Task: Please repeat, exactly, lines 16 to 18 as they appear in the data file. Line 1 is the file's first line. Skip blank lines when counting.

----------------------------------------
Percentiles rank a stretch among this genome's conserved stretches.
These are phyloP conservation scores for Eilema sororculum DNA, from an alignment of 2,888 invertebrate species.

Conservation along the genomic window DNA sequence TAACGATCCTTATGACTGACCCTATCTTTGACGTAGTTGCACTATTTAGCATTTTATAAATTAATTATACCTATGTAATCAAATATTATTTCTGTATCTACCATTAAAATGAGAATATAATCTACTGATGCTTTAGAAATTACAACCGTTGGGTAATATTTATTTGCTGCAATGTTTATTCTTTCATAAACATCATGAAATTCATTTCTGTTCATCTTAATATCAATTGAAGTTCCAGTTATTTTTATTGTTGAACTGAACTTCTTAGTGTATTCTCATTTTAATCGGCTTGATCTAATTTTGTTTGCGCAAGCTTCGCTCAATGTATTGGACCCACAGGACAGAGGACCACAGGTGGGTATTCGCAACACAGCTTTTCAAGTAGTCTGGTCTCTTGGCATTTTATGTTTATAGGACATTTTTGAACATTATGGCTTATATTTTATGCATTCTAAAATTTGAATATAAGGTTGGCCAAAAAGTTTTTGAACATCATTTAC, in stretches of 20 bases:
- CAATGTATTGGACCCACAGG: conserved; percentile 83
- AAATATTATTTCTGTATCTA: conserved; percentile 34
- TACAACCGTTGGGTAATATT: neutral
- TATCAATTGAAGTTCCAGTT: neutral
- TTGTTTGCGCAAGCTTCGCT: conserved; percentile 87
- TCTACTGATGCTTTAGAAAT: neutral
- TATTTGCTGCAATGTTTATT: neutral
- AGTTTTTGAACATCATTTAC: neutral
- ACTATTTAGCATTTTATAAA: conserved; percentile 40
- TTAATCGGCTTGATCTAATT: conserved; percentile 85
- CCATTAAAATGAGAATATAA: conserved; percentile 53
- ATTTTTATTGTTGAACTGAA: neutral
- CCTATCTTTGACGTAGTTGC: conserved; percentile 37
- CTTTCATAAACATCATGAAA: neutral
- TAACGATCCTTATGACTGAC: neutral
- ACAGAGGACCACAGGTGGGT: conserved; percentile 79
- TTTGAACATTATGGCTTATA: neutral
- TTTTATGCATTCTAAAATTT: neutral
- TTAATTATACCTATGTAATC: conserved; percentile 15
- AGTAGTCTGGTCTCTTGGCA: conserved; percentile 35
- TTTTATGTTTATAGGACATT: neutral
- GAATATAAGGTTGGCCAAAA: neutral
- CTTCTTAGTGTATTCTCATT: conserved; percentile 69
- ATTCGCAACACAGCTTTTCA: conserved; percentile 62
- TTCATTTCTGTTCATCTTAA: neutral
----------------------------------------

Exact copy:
- CCTATCTTTGACGTAGTTGC: conserved; percentile 37
- CTTTCATAAACATCATGAAA: neutral
- TAACGATCCTTATGACTGAC: neutral